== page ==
---------- Forwarded message ----------
From: joe smarty
Date: May 4, 2007 11:57 AM
Subject: Fwd: Letter to World Bank Executive Board about the Department of Institutional Integrity's Independent Review
To: ir-panel@wbeds.dyndns.org

Dear Sirs,

I believe that you all know that the bank is undergoing an independent review of its Department of Institutional Integrity (INT). The main purpose of the review is to evaluate rules and procedures to insure that INT is following "best practices" and is accomplishing its mission. While these are good goals, I think that they fail to take the over arching view that is required to understand the Department of Institutional Integrity.

While the mission of the Department will never make it a welcomed partner with all other units of the Bank, in recent months the relationship between INT and the regions has become almost poisonous. During prior administrations, INT tried hard to establish partnerships with the regions and work in conjunction with them, the assumption being that "all" bank employees wanted what was best for the Institution. Now the regions are portrayed or regarded as our enemies. This change in attitude is not due to any dramatic change in the way the unit performs its day to day functions. The change in the relationship can be directly attributed to INT Senior Management's attitude towards the regions, long time members of the Institution, and anybody that does not completely embrace their agenda. INT and the regions are no longer partners, they are adversaries.

INT Senior Management's attitude can best be described as paranoid. They operate as if the Department were in a state of siege and like to promote the idea that the Department is under attack. Dissent of any kind, either from INT staff or Bank personnel is paramount to "treason" and is treated appropriately. I would encourage you to check a staff roster prior to INT's managerial change. You will find a rate of attrition approaching 40%. While turnover is normal when management changes and the influx of new blood and colour is healthy, such a high rate of attrition is simply not normal. Management will argue that they did not make the staff leave INT; I argue that they made it impossible for them to stay.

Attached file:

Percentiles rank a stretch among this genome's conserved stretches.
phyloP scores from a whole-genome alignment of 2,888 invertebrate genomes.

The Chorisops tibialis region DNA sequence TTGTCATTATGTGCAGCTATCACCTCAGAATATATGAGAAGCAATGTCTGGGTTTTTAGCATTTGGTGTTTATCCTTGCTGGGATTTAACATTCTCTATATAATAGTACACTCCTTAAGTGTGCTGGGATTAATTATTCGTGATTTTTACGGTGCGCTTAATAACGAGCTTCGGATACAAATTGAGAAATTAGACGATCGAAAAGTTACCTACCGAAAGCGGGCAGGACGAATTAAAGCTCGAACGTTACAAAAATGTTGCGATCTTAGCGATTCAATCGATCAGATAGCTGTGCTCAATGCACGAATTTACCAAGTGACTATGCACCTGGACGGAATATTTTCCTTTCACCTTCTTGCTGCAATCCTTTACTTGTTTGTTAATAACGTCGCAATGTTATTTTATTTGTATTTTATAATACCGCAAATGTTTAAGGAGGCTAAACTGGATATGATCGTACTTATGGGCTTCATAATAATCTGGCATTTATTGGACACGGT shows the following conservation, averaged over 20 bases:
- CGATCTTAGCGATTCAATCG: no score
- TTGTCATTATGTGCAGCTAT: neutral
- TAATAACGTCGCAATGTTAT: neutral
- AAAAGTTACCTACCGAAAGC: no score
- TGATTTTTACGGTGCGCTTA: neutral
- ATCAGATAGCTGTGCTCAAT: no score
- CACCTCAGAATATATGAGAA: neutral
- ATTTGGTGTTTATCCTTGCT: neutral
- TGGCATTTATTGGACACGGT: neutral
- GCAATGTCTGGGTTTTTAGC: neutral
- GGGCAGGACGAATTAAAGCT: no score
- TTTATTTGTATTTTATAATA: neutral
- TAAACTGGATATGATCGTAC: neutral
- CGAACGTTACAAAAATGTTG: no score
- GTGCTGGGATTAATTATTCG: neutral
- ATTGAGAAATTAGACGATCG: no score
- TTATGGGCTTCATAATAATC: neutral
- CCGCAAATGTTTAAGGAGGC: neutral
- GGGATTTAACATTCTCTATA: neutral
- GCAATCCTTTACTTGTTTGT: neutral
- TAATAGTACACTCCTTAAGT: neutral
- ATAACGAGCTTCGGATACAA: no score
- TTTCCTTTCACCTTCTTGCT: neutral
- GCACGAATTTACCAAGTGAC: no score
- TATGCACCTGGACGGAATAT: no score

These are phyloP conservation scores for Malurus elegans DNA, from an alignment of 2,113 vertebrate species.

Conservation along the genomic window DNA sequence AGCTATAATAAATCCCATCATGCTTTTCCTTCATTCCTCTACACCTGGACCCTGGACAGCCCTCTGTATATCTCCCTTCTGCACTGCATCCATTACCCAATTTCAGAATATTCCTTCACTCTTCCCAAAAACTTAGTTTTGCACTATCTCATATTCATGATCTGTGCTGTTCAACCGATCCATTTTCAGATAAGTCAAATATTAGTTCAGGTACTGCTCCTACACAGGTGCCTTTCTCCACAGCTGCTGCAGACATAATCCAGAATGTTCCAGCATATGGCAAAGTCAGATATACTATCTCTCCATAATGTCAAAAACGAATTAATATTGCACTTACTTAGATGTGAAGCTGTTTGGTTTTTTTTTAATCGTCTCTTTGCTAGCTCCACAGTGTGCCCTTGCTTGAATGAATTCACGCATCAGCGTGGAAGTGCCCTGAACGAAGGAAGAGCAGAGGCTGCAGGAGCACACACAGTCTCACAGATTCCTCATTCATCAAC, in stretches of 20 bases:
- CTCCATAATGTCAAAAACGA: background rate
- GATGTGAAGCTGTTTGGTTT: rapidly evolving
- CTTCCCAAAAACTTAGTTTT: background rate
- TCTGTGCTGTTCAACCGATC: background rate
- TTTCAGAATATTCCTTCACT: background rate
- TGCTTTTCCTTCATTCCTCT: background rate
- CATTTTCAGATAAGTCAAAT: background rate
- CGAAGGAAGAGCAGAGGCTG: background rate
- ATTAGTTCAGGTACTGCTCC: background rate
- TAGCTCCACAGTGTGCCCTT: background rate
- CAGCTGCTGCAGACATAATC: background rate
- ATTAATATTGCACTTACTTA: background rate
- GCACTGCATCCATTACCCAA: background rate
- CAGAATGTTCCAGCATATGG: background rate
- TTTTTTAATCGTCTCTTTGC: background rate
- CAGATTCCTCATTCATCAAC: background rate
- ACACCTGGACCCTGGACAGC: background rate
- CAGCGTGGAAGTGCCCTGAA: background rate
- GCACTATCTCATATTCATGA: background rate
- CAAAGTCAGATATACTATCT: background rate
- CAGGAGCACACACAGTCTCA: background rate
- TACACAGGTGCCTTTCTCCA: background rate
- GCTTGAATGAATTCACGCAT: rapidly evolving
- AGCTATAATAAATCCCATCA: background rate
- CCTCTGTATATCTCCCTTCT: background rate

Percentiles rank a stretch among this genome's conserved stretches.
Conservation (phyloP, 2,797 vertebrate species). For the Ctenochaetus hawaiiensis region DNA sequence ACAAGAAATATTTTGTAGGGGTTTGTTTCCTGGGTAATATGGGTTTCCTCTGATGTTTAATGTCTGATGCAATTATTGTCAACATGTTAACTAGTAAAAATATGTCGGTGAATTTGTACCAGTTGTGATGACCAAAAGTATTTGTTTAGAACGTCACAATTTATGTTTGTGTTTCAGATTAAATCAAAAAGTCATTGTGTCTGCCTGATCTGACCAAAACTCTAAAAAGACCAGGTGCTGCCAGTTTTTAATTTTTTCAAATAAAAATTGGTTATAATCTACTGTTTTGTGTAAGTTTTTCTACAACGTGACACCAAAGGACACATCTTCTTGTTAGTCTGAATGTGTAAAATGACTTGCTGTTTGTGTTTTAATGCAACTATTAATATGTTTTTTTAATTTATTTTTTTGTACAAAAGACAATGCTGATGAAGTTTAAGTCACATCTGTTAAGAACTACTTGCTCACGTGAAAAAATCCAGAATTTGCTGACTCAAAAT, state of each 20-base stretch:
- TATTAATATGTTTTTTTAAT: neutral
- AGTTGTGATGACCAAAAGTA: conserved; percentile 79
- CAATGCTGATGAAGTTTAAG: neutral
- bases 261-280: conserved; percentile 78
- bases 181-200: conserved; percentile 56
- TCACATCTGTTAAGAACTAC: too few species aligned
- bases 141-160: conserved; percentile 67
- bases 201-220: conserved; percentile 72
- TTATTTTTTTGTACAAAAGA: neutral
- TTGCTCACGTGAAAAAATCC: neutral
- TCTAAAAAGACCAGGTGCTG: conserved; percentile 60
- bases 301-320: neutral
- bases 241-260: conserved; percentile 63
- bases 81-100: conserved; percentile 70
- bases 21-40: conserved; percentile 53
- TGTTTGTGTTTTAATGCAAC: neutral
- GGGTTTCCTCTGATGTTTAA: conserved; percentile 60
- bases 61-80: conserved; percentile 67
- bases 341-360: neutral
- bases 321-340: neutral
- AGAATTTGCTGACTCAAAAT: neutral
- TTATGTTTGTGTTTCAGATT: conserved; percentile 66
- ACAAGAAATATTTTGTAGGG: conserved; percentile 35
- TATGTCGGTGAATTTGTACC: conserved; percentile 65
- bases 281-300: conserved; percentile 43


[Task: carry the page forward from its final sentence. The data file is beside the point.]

INT Senior Management has used the tools of divisiveness and intimidation to insure that staff is too scared to speak out. Many members of INT's staff are G4 visa holders. Their jobs not only mean a source of income but are also a way of staying in the country where they want to live. This is a powerful deterrent from speaking up, particularly if your actions will affect your whole family.

The exceptional latitude that management has to applied to performance and personnel rules has served INT management well. The threat of a personnel action, Performance Improvement Plan, or just not having your contract renewed is enough to keep staff "in line". People are afraid to talk and I would not be exaggerating if I describe the fear of being overheard "criticizing" management as what was felt in the former Eastern Europe prior to Glasnost. All this is aided by a Human Resource representative who is clearly one sided and who has had a reputation for inappropriate behavior and partisanship long before INT started experiencing its staff problems.

The mission statement of the Department of Institutional Integrity is a laudable one. Who can argue with the investigation and prevention of fraud, corruption or misconduct? However, the agency that is to carry out such a mission has the obligation to hold itself to higher, or at the very least the same standards that they hold the people they investigate. INT management has failed to do even that. Actions such as the awarding of sole source contracts, to the hiring of senior staff are done in a less than transparent manner. If you just examine the selection of the Chief Investigative Counselor of the unit, a man who worked for INT but supposedly left the Institution for a year prior to his selection, you will find that he spent more time in INT offices during his period of external employment than was ethically correct. Additionally, the number of contracts steered in the direction of the company that had employed him raises more than one eyebrow in the unit.

The bottom line is, who do you whistle blow to when you work for the department responsible for handling the whistleblowers? Who do you go to when your enforcement department is the one committing the misconduct? Please do not allow this review to become another charade that papers over the real problems in the department and permits the present staff abuses and misconduct to go on. When you have an organization full of lawyers, it is not difficult for them to present issues in such a way that they are just slightly above the line that defines inappropriate or wrong.

I think you will find that including random staff interviews, with the appropriate safeguards, will produce a superior report that will allow you to tailor INT to serve the bank and its staff, not the reverse.

Thank you for your time.

Deep Insider ~ May 09, 2007